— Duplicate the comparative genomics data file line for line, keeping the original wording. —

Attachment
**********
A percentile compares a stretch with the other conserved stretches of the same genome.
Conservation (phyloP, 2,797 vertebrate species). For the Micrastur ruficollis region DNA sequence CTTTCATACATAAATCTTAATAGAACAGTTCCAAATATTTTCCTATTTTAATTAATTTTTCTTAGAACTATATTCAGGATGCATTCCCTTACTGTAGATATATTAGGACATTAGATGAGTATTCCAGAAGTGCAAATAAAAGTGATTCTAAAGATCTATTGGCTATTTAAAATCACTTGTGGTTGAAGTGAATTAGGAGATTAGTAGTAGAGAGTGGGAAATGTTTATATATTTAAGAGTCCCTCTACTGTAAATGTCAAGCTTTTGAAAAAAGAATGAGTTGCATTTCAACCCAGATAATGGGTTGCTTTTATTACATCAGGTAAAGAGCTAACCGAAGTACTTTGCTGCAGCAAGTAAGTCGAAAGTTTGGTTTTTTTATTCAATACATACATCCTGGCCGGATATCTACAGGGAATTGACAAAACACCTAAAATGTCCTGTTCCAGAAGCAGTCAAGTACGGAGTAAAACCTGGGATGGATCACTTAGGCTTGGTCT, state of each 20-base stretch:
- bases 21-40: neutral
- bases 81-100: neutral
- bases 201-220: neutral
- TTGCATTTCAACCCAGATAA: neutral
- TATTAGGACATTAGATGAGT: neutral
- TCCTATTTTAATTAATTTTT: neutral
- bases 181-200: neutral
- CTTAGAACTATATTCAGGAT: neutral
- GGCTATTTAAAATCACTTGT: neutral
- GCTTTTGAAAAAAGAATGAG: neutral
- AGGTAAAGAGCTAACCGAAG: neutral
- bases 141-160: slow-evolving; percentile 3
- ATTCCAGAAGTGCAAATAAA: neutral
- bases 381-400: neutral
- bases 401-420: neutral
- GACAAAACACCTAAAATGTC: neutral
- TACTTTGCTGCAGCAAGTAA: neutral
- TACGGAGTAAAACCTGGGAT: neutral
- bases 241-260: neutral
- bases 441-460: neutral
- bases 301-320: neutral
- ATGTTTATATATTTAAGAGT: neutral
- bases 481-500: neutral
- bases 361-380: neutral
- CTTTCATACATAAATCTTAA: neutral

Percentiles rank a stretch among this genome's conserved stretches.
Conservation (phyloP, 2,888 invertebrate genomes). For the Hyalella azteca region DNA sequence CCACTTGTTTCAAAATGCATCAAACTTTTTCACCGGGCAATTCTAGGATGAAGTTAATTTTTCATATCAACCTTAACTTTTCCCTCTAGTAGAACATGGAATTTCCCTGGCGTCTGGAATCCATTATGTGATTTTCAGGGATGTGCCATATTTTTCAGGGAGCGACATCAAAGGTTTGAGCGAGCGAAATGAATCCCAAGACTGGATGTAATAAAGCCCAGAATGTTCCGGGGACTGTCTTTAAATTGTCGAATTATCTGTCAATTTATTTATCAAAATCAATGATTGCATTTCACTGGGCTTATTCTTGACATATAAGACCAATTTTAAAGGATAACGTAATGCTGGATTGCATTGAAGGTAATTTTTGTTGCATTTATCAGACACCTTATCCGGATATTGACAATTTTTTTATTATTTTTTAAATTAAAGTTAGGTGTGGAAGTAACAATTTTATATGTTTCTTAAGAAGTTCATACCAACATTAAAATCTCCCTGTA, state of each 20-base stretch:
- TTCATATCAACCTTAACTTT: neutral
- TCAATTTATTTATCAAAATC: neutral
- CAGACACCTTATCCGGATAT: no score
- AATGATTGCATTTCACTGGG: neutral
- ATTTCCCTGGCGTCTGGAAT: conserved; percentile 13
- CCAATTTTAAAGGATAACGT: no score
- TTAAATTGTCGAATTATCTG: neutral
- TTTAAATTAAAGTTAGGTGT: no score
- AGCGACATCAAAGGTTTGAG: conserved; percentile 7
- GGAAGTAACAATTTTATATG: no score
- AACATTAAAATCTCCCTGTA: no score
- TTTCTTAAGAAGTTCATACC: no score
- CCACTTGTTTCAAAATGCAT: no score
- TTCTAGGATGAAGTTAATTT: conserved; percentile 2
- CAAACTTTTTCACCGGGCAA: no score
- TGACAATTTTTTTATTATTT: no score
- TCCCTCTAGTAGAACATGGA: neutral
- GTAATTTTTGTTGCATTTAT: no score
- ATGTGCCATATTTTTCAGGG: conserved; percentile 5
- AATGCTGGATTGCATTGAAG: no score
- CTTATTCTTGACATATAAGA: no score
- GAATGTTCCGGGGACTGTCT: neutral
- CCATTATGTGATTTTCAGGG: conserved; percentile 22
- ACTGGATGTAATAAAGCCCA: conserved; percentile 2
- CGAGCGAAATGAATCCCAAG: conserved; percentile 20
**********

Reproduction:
A percentile compares a stretch with the other conserved stretches of the same genome.
Conservation (phyloP, 2,797 vertebrate species). For the Micrastur ruficollis region DNA sequence CTTTCATACATAAATCTTAATAGAACAGTTCCAAATATTTTCCTATTTTAATTAATTTTTCTTAGAACTATATTCAGGATGCATTCCCTTACTGTAGATATATTAGGACATTAGATGAGTATTCCAGAAGTGCAAATAAAAGTGATTCTAAAGATCTATTGGCTATTTAAAATCACTTGTGGTTGAAGTGAATTAGGAGATTAGTAGTAGAGAGTGGGAAATGTTTATATATTTAAGAGTCCCTCTACTGTAAATGTCAAGCTTTTGAAAAAAGAATGAGTTGCATTTCAACCCAGATAATGGGTTGCTTTTATTACATCAGGTAAAGAGCTAACCGAAGTACTTTGCTGCAGCAAGTAAGTCGAAAGTTTGGTTTTTTTATTCAATACATACATCCTGGCCGGATATCTACAGGGAATTGACAAAACACCTAAAATGTCCTGTTCCAGAAGCAGTCAAGTACGGAGTAAAACCTGGGATGGATCACTTAGGCTTGGTCT, state of each 20-base stretch:
- bases 21-40: neutral
- bases 81-100: neutral
- bases 201-220: neutral
- TTGCATTTCAACCCAGATAA: neutral
- TATTAGGACATTAGATGAGT: neutral
- TCCTATTTTAATTAATTTTT: neutral
- bases 181-200: neutral
- CTTAGAACTATATTCAGGAT: neutral
- GGCTATTTAAAATCACTTGT: neutral
- GCTTTTGAAAAAAGAATGAG: neutral
- AGGTAAAGAGCTAACCGAAG: neutral
- bases 141-160: slow-evolving; percentile 3
- ATTCCAGAAGTGCAAATAAA: neutral
- bases 381-400: neutral
- bases 401-420: neutral
- GACAAAACACCTAAAATGTC: neutral
- TACTTTGCTGCAGCAAGTAA: neutral
- TACGGAGTAAAACCTGGGAT: neutral
- bases 241-260: neutral
- bases 441-460: neutral
- bases 301-320: neutral
- ATGTTTATATATTTAAGAGT: neutral
- bases 481-500: neutral
- bases 361-380: neutral
- CTTTCATACATAAATCTTAA: neutral

Percentiles rank a stretch among this genome's conserved stretches.
Conservation (phyloP, 2,888 invertebrate genomes). For the Hyalella azteca region DNA sequence CCACTTGTTTCAAAATGCATCAAACTTTTTCACCGGGCAATTCTAGGATGAAGTTAATTTTTCATATCAACCTTAACTTTTCCCTCTAGTAGAACATGGAATTTCCCTGGCGTCTGGAATCCATTATGTGATTTTCAGGGATGTGCCATATTTTTCAGGGAGCGACATCAAAGGTTTGAGCGAGCGAAATGAATCCCAAGACTGGATGTAATAAAGCCCAGAATGTTCCGGGGACTGTCTTTAAATTGTCGAATTATCTGTCAATTTATTTATCAAAATCAATGATTGCATTTCACTGGGCTTATTCTTGACATATAAGACCAATTTTAAAGGATAACGTAATGCTGGATTGCATTGAAGGTAATTTTTGTTGCATTTATCAGACACCTTATCCGGATATTGACAATTTTTTTATTATTTTTTAAATTAAAGTTAGGTGTGGAAGTAACAATTTTATATGTTTCTTAAGAAGTTCATACCAACATTAAAATCTCCCTGTA, state of each 20-base stretch:
- TTCATATCAACCTTAACTTT: neutral
- TCAATTTATTTATCAAAATC: neutral
- CAGACACCTTATCCGGATAT: no score
- AATGATTGCATTTCACTGGG: neutral
- ATTTCCCTGGCGTCTGGAAT: conserved; percentile 13
- CCAATTTTAAAGGATAACGT: no score
- TTAAATTGTCGAATTATCTG: neutral
- TTTAAATTAAAGTTAGGTGT: no score
- AGCGACATCAAAGGTTTGAG: conserved; percentile 7
- GGAAGTAACAATTTTATATG: no score
- AACATTAAAATCTCCCTGTA: no score
- TTTCTTAAGAAGTTCATACC: no score
- CCACTTGTTTCAAAATGCAT: no score
- TTCTAGGATGAAGTTAATTT: conserved; percentile 2
- CAAACTTTTTCACCGGGCAA: no score
- TGACAATTTTTTTATTATTT: no score
- TCCCTCTAGTAGAACATGGA: neutral
- GTAATTTTTGTTGCATTTAT: no score
- ATGTGCCATATTTTTCAGGG: conserved; percentile 5
- AATGCTGGATTGCATTGAAG: no score
- CTTATTCTTGACATATAAGA: no score
- GAATGTTCCGGGGACTGTCT: neutral
- CCATTATGTGATTTTCAGGG: conserved; percentile 22
- ACTGGATGTAATAAAGCCCA: conserved; percentile 2
- CGAGCGAAATGAATCCCAAG: conserved; percentile 20